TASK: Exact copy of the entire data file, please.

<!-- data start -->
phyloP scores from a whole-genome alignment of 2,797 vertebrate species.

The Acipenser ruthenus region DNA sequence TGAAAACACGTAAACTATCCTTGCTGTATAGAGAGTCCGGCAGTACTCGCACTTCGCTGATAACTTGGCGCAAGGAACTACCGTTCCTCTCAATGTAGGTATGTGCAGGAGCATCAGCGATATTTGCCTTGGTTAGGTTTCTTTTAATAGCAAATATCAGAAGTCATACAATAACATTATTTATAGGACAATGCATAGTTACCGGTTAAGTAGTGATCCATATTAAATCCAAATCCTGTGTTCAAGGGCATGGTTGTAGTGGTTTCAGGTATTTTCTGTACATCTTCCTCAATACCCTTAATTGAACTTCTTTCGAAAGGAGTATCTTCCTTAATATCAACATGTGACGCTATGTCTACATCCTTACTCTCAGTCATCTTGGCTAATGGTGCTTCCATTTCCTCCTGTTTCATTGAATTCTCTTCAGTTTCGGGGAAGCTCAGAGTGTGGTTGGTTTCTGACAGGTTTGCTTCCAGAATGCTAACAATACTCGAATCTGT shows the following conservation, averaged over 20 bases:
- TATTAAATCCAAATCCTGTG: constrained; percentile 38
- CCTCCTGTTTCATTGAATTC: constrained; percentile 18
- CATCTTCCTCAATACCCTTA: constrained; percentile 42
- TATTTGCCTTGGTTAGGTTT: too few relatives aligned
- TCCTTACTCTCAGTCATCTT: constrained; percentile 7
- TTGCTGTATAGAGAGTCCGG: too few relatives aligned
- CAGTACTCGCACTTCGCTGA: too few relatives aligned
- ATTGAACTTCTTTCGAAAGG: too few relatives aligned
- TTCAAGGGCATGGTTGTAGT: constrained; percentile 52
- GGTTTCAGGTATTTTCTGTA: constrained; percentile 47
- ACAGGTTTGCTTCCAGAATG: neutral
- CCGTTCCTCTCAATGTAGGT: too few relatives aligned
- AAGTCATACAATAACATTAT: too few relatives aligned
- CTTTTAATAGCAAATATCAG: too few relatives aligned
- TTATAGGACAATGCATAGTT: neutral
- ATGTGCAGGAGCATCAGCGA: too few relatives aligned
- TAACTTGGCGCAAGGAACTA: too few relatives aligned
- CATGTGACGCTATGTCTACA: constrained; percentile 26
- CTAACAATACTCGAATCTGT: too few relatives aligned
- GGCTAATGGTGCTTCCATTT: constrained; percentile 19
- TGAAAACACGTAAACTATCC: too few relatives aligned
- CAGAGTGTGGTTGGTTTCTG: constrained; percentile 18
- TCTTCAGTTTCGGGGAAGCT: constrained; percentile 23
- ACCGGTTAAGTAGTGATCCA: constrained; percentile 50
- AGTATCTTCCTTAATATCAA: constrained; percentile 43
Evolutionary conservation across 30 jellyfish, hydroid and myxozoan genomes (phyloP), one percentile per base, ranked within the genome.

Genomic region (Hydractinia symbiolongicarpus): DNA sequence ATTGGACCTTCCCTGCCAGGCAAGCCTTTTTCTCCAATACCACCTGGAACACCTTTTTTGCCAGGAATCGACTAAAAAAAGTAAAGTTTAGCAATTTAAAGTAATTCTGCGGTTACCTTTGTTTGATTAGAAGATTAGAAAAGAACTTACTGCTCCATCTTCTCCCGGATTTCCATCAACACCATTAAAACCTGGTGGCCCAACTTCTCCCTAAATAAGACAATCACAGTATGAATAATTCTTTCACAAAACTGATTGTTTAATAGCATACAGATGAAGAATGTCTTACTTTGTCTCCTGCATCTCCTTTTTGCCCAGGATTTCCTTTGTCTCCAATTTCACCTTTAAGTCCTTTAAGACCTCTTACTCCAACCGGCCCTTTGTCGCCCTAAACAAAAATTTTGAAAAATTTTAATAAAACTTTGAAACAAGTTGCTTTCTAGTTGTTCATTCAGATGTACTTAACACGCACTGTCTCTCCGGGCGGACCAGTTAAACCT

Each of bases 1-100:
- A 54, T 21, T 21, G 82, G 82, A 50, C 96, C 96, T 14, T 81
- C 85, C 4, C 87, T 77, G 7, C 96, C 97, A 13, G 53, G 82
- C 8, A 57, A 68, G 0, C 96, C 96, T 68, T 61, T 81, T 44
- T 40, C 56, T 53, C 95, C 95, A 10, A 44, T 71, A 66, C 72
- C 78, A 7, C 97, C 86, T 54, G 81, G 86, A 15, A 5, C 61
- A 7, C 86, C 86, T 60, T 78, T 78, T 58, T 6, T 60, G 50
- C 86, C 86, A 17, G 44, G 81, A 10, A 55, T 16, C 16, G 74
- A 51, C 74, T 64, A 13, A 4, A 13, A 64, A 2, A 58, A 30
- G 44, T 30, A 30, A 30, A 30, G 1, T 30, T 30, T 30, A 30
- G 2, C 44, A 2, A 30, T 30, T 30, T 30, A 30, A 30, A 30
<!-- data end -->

phyloP scores from a whole-genome alignment of 2,797 vertebrate species.

The Acipenser ruthenus region DNA sequence TGAAAACACGTAAACTATCCTTGCTGTATAGAGAGTCCGGCAGTACTCGCACTTCGCTGATAACTTGGCGCAAGGAACTACCGTTCCTCTCAATGTAGGTATGTGCAGGAGCATCAGCGATATTTGCCTTGGTTAGGTTTCTTTTAATAGCAAATATCAGAAGTCATACAATAACATTATTTATAGGACAATGCATAGTTACCGGTTAAGTAGTGATCCATATTAAATCCAAATCCTGTGTTCAAGGGCATGGTTGTAGTGGTTTCAGGTATTTTCTGTACATCTTCCTCAATACCCTTAATTGAACTTCTTTCGAAAGGAGTATCTTCCTTAATATCAACATGTGACGCTATGTCTACATCCTTACTCTCAGTCATCTTGGCTAATGGTGCTTCCATTTCCTCCTGTTTCATTGAATTCTCTTCAGTTTCGGGGAAGCTCAGAGTGTGGTTGGTTTCTGACAGGTTTGCTTCCAGAATGCTAACAATACTCGAATCTGT shows the following conservation, averaged over 20 bases:
- TATTAAATCCAAATCCTGTG: constrained; percentile 38
- CCTCCTGTTTCATTGAATTC: constrained; percentile 18
- CATCTTCCTCAATACCCTTA: constrained; percentile 42
- TATTTGCCTTGGTTAGGTTT: too few relatives aligned
- TCCTTACTCTCAGTCATCTT: constrained; percentile 7
- TTGCTGTATAGAGAGTCCGG: too few relatives aligned
- CAGTACTCGCACTTCGCTGA: too few relatives aligned
- ATTGAACTTCTTTCGAAAGG: too few relatives aligned
- TTCAAGGGCATGGTTGTAGT: constrained; percentile 52
- GGTTTCAGGTATTTTCTGTA: constrained; percentile 47
- ACAGGTTTGCTTCCAGAATG: neutral
- CCGTTCCTCTCAATGTAGGT: too few relatives aligned
- AAGTCATACAATAACATTAT: too few relatives aligned
- CTTTTAATAGCAAATATCAG: too few relatives aligned
- TTATAGGACAATGCATAGTT: neutral
- ATGTGCAGGAGCATCAGCGA: too few relatives aligned
- TAACTTGGCGCAAGGAACTA: too few relatives aligned
- CATGTGACGCTATGTCTACA: constrained; percentile 26
- CTAACAATACTCGAATCTGT: too few relatives aligned
- GGCTAATGGTGCTTCCATTT: constrained; percentile 19
- TGAAAACACGTAAACTATCC: too few relatives aligned
- CAGAGTGTGGTTGGTTTCTG: constrained; percentile 18
- TCTTCAGTTTCGGGGAAGCT: constrained; percentile 23
- ACCGGTTAAGTAGTGATCCA: constrained; percentile 50
- AGTATCTTCCTTAATATCAA: constrained; percentile 43
Evolutionary conservation across 30 jellyfish, hydroid and myxozoan genomes (phyloP), one percentile per base, ranked within the genome.

Genomic region (Hydractinia symbiolongicarpus): DNA sequence ATTGGACCTTCCCTGCCAGGCAAGCCTTTTTCTCCAATACCACCTGGAACACCTTTTTTGCCAGGAATCGACTAAAAAAAGTAAAGTTTAGCAATTTAAAGTAATTCTGCGGTTACCTTTGTTTGATTAGAAGATTAGAAAAGAACTTACTGCTCCATCTTCTCCCGGATTTCCATCAACACCATTAAAACCTGGTGGCCCAACTTCTCCCTAAATAAGACAATCACAGTATGAATAATTCTTTCACAAAACTGATTGTTTAATAGCATACAGATGAAGAATGTCTTACTTTGTCTCCTGCATCTCCTTTTTGCCCAGGATTTCCTTTGTCTCCAATTTCACCTTTAAGTCCTTTAAGACCTCTTACTCCAACCGGCCCTTTGTCGCCCTAAACAAAAATTTTGAAAAATTTTAATAAAACTTTGAAACAAGTTGCTTTCTAGTTGTTCATTCAGATGTACTTAACACGCACTGTCTCTCCGGGCGGACCAGTTAAACCT

Each of bases 1-100:
- A 54, T 21, T 21, G 82, G 82, A 50, C 96, C 96, T 14, T 81
- C 85, C 4, C 87, T 77, G 7, C 96, C 97, A 13, G 53, G 82
- C 8, A 57, A 68, G 0, C 96, C 96, T 68, T 61, T 81, T 44
- T 40, C 56, T 53, C 95, C 95, A 10, A 44, T 71, A 66, C 72
- C 78, A 7, C 97, C 86, T 54, G 81, G 86, A 15, A 5, C 61
- A 7, C 86, C 86, T 60, T 78, T 78, T 58, T 6, T 60, G 50
- C 86, C 86, A 17, G 44, G 81, A 10, A 55, T 16, C 16, G 74
- A 51, C 74, T 64, A 13, A 4, A 13, A 64, A 2, A 58, A 30
- G 44, T 30, A 30, A 30, A 30, G 1, T 30, T 30, T 30, A 30
- G 2, C 44, A 2, A 30, T 30, T 30, T 30, A 30, A 30, A 30